DePasquale’s lawyers argue it is difficult to quantify any losses associated with “bad publicity” from the dispute with the neighbors. In his deposition, DePasquale said he has been appearing before the Westerly Town Council seeking permission to build two wind turbines in town and that the council continues to make reference to the North Kingstown turbine and the controversy that surrounded it.

Rodgers denied the requests from both lawyers for a ruling and, according to court records, the case was been assigned for trial but no date has been set.

Hundreds of residents attended more than a dozen meetings in 2011 on both the North Kingstown Green turbine proposal and the Stamp Farm proposal. The majority of those residents voiced their staunch opposition to both turbines. Among their fears, opponents said the turbine could fall on a home and kill or injure someone, that their property values would be diminished and the flicker of light off the blades and sound could affect the quality of their lives and their health.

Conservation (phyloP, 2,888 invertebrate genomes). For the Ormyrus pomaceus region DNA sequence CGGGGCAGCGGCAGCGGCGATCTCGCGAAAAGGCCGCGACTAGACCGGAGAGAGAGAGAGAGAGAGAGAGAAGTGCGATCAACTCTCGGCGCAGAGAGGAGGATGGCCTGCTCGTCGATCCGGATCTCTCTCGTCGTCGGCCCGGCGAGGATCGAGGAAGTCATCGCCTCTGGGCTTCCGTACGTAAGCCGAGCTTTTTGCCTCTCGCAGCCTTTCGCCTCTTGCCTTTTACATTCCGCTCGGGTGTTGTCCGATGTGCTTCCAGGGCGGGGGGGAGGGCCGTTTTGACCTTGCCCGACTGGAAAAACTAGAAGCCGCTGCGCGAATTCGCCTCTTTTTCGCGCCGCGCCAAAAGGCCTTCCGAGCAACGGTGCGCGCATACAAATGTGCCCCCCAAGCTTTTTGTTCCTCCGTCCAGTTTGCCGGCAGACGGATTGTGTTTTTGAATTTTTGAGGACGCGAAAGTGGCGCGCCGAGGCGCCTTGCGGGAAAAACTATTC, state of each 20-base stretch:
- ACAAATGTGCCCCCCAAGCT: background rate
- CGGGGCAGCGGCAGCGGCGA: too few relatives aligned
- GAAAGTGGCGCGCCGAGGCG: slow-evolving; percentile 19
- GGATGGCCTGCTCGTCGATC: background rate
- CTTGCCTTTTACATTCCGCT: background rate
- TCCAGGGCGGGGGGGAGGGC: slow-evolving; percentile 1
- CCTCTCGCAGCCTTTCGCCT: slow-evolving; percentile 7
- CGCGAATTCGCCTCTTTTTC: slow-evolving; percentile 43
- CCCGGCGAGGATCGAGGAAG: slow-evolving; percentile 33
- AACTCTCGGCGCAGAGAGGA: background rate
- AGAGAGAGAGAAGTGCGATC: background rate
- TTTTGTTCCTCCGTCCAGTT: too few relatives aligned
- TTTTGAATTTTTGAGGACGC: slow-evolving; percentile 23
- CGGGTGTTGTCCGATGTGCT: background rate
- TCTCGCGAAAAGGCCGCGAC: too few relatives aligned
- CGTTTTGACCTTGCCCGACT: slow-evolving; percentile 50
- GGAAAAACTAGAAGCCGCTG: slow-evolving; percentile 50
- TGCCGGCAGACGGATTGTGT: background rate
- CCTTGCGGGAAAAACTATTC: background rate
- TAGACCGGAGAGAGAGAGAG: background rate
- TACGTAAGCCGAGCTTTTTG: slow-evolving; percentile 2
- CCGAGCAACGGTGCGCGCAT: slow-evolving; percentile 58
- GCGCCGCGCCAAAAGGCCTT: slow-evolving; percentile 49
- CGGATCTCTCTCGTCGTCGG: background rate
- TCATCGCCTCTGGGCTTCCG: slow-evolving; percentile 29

Since that time, the Town Council placed a moratorium on the construction of all wind turbines in town.


Source: http://www.independentri.co...

NOV 12 2013
http://www.windaction.org/posts/40524-court-records-former-nk-residents-paid-15k-not-to-disparage-wind-turbine